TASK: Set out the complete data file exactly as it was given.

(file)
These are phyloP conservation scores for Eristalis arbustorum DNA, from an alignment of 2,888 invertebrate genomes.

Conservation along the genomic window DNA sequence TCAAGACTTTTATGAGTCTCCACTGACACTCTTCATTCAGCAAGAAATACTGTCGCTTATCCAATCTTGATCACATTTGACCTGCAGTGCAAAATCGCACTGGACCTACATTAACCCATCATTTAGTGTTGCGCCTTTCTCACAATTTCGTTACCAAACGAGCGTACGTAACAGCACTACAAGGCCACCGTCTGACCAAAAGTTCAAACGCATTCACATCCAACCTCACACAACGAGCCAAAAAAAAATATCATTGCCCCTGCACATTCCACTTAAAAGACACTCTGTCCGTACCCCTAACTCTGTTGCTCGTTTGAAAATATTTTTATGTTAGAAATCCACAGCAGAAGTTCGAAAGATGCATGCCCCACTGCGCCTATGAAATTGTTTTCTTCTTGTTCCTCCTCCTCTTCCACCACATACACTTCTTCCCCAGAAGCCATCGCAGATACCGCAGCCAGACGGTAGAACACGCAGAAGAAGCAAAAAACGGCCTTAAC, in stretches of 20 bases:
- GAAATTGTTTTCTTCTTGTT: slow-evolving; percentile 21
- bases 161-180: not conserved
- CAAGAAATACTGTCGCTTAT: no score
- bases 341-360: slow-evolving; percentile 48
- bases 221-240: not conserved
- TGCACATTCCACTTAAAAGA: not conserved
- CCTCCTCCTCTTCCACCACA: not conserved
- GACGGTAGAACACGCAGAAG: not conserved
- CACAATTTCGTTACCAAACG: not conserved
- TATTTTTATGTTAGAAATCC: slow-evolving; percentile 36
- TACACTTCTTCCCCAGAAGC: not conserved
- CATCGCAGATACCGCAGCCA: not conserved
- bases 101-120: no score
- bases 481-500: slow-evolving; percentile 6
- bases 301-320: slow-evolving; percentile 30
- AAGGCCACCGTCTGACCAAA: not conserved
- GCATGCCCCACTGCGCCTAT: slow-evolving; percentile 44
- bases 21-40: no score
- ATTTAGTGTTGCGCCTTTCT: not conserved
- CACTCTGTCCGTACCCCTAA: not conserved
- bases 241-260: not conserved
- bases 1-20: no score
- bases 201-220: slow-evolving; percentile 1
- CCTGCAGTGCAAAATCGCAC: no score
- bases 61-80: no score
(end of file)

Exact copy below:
These are phyloP conservation scores for Eristalis arbustorum DNA, from an alignment of 2,888 invertebrate genomes.

Conservation along the genomic window DNA sequence TCAAGACTTTTATGAGTCTCCACTGACACTCTTCATTCAGCAAGAAATACTGTCGCTTATCCAATCTTGATCACATTTGACCTGCAGTGCAAAATCGCACTGGACCTACATTAACCCATCATTTAGTGTTGCGCCTTTCTCACAATTTCGTTACCAAACGAGCGTACGTAACAGCACTACAAGGCCACCGTCTGACCAAAAGTTCAAACGCATTCACATCCAACCTCACACAACGAGCCAAAAAAAAATATCATTGCCCCTGCACATTCCACTTAAAAGACACTCTGTCCGTACCCCTAACTCTGTTGCTCGTTTGAAAATATTTTTATGTTAGAAATCCACAGCAGAAGTTCGAAAGATGCATGCCCCACTGCGCCTATGAAATTGTTTTCTTCTTGTTCCTCCTCCTCTTCCACCACATACACTTCTTCCCCAGAAGCCATCGCAGATACCGCAGCCAGACGGTAGAACACGCAGAAGAAGCAAAAAACGGCCTTAAC, in stretches of 20 bases:
- GAAATTGTTTTCTTCTTGTT: slow-evolving; percentile 21
- bases 161-180: not conserved
- CAAGAAATACTGTCGCTTAT: no score
- bases 341-360: slow-evolving; percentile 48
- bases 221-240: not conserved
- TGCACATTCCACTTAAAAGA: not conserved
- CCTCCTCCTCTTCCACCACA: not conserved
- GACGGTAGAACACGCAGAAG: not conserved
- CACAATTTCGTTACCAAACG: not conserved
- TATTTTTATGTTAGAAATCC: slow-evolving; percentile 36
- TACACTTCTTCCCCAGAAGC: not conserved
- CATCGCAGATACCGCAGCCA: not conserved
- bases 101-120: no score
- bases 481-500: slow-evolving; percentile 6
- bases 301-320: slow-evolving; percentile 30
- AAGGCCACCGTCTGACCAAA: not conserved
- GCATGCCCCACTGCGCCTAT: slow-evolving; percentile 44
- bases 21-40: no score
- ATTTAGTGTTGCGCCTTTCT: not conserved
- CACTCTGTCCGTACCCCTAA: not conserved
- bases 241-260: not conserved
- bases 1-20: no score
- bases 201-220: slow-evolving; percentile 1
- CCTGCAGTGCAAAATCGCAC: no score
- bases 61-80: no score